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The LAAS History Detective - Episode 3

by Lewis Chiltonimage003      

Before the 1926 founding of the organization that would become known as the Los Angeles Astronomical Society, an earlier club had formed in the city and then disappeared. Why did the LAAS succeed when the earlier club did not?

In 1925, high school student Charlton Chute addressed this question when he noted that members of the earlier, short-lived astronomy club came to the meetings to listen to a lecture, sometimes highly technical, learned little and often didn’t return. Chute presciently observed that no club could exist for long with a passive membership and only a few active leaders. In his view, a successful club was comprised of an active membership whose leaders encouraged and promoted the making of astronomical apparatus as a way of keeping its members interested and involved. Chute was convinced that the construction of a telescope by each member’s own hands should be the organizing principal of the new club. And once a member completed a telescope, it was the club’s further responsibility to promote its useful work in astronomy. Thus, telescope making was the raison d’etere for the new club’s existence.*

On November 4, 1926, the very first meeting of the future Los Angeles Astronomical Society was held at the new 5-story Los Angeles Central Public Library at 630 W. 5th Street. The club was without a name, but it was decided by a vote to call it the Telescope Makers and Amateur Astronomers, a name that was changed by the next meeting in December to the Amateur Telescope Makers Society of Los Angeles (ATMS-LA).

Meetings were very formal and business-like in those days. The social mores of the era dictated that gentlemen wore suits, ties and hats. You wouldn’t have seen any tee-shirts, tank tops or Hawaiian shirts. (Were they even invented yet?) Surviving records fail to show that any women were present.

During the first meeting, an ad hoc committee was formed to create a ballot of officers, with nominations from the floor. The following positions were created and filled for the first year, 1926-1927.

image005John Gayton

President: John Avard Gayton, born 1893, Lacona, N.Y.; education: University of Rochester, N.Y., class of 1916 with a Spanish major; moved to Los Angeles c. 1917; occupation: business traveler to Latin America as a rep for a Los Angeles canner and distributor of fruit and fish; removed to Providence, Rhode Island c. 1942; died 1968, Lynn, Massa-chusetts.      

Vice-President: Charles Carroll Waggoner, M.D., born 1883, Pennsylvania; medical training: University of Michigan Homeopathic Medical School, Ann Arbor, 1907; died 1928, Los Angeles, Calif.

Secretary: Frank Mergenthaler, born 1886, Philadelphia, Pennsylvania; occupation: attorney; died 1971, South Pasadena, Calif.

Treasurer: David Parks Bradbury, born 1901, Missouri; occupation: accountant; died 1946, Los Angeles, Calif.

Librarian/Corresponding Secretary: Charlton Foster Chute, born 1906, Peru, Indiana; education: Long Beach Polytechnic High School, 1925; UCLA, 1929; Univ. of Chicago, 1935; died 1985, Norwalk, Connecticut.

Custodian: James Harvey Herron, born 1886, Oleander, Alabama; founder, Herron Optical Co.; died 1960, Los Angeles, Calif.

 

I was fortunate to obtain a 1920 passport photo of President Gayton taken for his frequent business trips to Central and South America, but I couldn’t find individual photos of the other officers. However, some of them appear together in a group picture published in the Scientific American series, “Making Your Own Telescope - Book 1,” 1955 printing, p. 350.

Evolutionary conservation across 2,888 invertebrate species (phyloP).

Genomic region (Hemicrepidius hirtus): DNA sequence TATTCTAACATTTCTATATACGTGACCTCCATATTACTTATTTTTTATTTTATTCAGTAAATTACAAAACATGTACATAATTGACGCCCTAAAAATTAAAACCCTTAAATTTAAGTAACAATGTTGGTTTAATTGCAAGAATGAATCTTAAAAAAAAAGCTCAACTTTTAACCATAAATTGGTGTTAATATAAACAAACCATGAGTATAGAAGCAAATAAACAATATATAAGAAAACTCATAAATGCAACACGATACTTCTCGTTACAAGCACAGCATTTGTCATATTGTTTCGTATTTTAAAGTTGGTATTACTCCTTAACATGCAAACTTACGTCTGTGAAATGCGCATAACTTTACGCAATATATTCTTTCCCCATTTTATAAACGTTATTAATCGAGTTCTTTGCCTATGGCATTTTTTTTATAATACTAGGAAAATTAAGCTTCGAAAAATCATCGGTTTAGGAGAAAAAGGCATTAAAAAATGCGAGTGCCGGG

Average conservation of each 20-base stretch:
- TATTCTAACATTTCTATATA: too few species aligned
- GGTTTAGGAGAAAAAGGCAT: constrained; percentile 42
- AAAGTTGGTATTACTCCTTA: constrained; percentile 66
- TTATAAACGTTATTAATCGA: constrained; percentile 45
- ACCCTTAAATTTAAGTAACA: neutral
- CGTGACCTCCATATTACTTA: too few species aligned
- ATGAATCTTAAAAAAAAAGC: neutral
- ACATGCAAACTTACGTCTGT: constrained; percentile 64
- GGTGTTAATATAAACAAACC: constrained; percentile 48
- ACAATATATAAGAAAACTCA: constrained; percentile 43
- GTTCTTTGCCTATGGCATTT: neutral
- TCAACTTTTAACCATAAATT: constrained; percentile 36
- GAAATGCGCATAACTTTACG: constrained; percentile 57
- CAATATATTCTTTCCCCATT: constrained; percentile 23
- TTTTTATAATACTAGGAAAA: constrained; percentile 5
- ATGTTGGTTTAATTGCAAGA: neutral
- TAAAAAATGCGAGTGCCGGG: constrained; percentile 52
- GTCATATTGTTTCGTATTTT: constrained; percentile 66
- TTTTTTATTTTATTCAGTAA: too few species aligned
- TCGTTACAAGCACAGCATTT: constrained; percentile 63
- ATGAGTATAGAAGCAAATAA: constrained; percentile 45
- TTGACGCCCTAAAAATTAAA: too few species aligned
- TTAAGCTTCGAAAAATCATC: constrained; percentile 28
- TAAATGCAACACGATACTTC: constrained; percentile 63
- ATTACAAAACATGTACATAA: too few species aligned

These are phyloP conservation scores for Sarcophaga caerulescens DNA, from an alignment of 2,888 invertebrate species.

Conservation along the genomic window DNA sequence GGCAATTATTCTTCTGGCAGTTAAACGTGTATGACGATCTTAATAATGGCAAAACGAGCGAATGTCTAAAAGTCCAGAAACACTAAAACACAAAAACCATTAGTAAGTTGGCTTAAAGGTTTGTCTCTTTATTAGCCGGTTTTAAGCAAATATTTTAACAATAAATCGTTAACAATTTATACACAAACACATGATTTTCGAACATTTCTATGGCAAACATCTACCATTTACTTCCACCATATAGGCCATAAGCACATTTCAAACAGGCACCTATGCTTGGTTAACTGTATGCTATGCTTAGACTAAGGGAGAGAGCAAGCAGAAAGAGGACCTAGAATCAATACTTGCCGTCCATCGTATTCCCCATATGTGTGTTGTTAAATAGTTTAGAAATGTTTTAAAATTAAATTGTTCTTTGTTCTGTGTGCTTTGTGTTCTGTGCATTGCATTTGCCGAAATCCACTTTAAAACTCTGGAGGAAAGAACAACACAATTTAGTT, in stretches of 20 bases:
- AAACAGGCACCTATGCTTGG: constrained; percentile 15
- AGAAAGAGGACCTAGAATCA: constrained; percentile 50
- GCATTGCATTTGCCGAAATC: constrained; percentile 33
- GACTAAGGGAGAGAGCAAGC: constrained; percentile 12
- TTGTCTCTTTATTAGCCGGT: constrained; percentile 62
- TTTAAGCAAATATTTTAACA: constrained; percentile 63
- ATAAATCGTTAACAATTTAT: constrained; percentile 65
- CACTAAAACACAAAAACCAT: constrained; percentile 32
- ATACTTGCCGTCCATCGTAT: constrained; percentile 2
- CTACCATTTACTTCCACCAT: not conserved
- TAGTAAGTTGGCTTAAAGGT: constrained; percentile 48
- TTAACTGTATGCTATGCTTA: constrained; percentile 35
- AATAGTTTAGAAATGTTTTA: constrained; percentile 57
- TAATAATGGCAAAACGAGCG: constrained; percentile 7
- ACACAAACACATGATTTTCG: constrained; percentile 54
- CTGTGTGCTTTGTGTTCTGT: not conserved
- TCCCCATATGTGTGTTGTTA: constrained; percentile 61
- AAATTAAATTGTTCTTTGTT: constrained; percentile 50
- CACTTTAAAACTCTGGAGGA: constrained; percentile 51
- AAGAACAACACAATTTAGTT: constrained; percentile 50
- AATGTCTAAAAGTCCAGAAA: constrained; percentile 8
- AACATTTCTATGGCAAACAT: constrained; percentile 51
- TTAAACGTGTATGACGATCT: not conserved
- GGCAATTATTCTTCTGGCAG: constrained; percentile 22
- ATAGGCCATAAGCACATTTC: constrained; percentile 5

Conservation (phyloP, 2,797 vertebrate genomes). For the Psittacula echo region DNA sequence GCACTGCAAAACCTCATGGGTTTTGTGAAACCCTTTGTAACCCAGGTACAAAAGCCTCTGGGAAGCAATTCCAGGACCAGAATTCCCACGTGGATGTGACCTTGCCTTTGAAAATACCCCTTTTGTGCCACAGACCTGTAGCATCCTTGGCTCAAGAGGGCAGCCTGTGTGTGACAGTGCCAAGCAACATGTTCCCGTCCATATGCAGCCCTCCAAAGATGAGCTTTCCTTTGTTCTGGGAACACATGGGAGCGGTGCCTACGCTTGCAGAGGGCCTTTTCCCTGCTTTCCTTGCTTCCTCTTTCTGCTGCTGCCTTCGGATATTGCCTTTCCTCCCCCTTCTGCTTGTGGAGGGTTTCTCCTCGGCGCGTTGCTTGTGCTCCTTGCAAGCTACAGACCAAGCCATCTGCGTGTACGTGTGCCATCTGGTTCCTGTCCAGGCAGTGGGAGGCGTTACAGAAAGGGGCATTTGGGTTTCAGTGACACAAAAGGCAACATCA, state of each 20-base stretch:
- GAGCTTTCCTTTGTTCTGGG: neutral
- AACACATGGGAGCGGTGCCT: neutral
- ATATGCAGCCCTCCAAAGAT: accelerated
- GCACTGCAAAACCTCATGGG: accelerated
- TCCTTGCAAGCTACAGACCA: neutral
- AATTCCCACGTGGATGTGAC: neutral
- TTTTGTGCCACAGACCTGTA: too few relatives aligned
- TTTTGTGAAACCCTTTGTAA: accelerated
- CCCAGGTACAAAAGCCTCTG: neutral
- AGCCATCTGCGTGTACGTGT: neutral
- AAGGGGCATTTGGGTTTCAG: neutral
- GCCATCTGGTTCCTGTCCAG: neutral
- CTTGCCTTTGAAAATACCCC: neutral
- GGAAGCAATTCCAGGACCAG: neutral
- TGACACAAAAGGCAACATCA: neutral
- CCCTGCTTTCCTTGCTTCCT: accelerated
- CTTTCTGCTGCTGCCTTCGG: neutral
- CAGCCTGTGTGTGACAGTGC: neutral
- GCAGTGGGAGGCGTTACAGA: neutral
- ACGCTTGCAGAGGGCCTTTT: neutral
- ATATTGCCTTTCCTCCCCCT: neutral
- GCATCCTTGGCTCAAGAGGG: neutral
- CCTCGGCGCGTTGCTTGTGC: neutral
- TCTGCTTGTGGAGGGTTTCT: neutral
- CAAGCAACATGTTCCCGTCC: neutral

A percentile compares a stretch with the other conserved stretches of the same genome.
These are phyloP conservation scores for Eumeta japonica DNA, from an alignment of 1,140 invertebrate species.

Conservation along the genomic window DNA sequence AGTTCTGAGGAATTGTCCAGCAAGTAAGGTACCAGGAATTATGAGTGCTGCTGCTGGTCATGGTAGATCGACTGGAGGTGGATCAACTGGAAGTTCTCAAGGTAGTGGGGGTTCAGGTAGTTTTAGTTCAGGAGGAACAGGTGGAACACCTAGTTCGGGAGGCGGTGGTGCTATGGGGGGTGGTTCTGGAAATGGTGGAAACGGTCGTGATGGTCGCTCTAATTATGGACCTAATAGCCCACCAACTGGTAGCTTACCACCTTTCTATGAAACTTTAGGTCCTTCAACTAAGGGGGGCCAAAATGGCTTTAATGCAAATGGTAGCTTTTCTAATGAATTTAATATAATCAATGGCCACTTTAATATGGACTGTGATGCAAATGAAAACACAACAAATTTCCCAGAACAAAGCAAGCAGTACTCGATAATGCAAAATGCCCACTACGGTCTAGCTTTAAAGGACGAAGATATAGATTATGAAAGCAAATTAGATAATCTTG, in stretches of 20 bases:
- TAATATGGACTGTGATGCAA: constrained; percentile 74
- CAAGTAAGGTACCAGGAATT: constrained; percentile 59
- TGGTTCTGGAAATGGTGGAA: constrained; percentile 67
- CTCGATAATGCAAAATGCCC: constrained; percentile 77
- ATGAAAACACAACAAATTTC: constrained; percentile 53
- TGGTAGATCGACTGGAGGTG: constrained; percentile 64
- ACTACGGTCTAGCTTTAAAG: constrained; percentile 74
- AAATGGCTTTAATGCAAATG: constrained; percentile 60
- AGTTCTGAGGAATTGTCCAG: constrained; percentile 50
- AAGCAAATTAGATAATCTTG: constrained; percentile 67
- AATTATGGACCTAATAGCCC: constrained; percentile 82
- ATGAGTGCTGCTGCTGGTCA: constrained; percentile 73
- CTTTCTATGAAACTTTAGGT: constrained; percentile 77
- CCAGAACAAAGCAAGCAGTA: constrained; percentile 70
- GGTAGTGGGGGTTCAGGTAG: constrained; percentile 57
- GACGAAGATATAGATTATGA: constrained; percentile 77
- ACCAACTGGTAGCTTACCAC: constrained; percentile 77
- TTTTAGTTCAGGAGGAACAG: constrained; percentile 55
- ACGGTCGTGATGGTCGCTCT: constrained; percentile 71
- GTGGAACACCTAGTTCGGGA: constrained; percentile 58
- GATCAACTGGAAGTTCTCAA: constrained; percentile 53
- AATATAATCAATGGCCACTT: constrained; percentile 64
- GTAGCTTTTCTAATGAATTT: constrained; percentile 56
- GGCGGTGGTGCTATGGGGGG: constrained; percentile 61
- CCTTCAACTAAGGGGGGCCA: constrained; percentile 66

image007

In the photo above, from the LAAS archive, Jimmy Herron is at far left in the dark bib overalls or apron. The tall gent to his left, whose elbow rests on the mirror grinding-polishing machine, appears to be President Gayton whose height exceeded six feet. (This machine appears in the 1955 printing of “Amateur Telescope Making – Book 1,” p. 164.) The gentleman working on his mirror in center foreground is believed to be Secretary Mergenthaler, and the gentleman at far right, whose foot rests on a cement-filled washtub, is thought to be Treasurer Bradbury. Perhaps further detective work will confirm their identities, as well as to identify the others in the picture.

On June 26, 1929, the club incorporated as the Amateur Telescope Makers Society. The six signatories to the Articles of Incorporation were John A. Gayton, William F. van Atta, Frank Mergenthaler, Ernest A. Letcher, Dr. George H. Ferguson and James Herron. On June 13, 1934, an amendment to the original Articles of Incorporation was filed changing the name again to the Amateur Astronomical Society. President Newton C. Millikin and Secretary Harold P. Figueroa signed the document. This latest name change provided no hint of the club’s telescope making heritage but does offer a clue into its evolving mission and perception of itself in 1934. We’ll explore this further in a future installment. **

* I wish to thank Thomas R. Williams, Ph.D., Houston, Texas, for access to his paper, “The Early Years of Amateur Astronomy in Los Angeles – Conflicts and Contradictions,” that he presented at the American Astronomical Society, History of Astronomy Division, meeting in Long Beach, California in January 2013. Any errors of fact or omission that may be found in this installment of the ‘History Detective’ are mine and not his.

** I also wish to thank LAAS member Herbert Kraus for making available to me a copy of the Society’s Articles of Incorporation and Amendments. Herb served on the Board of Directors from 2007 to 2012 and as treasurer from 2008 to 2011.

Next time: Laying the Groundwork for the LAAS - Amateur Astronomers Past

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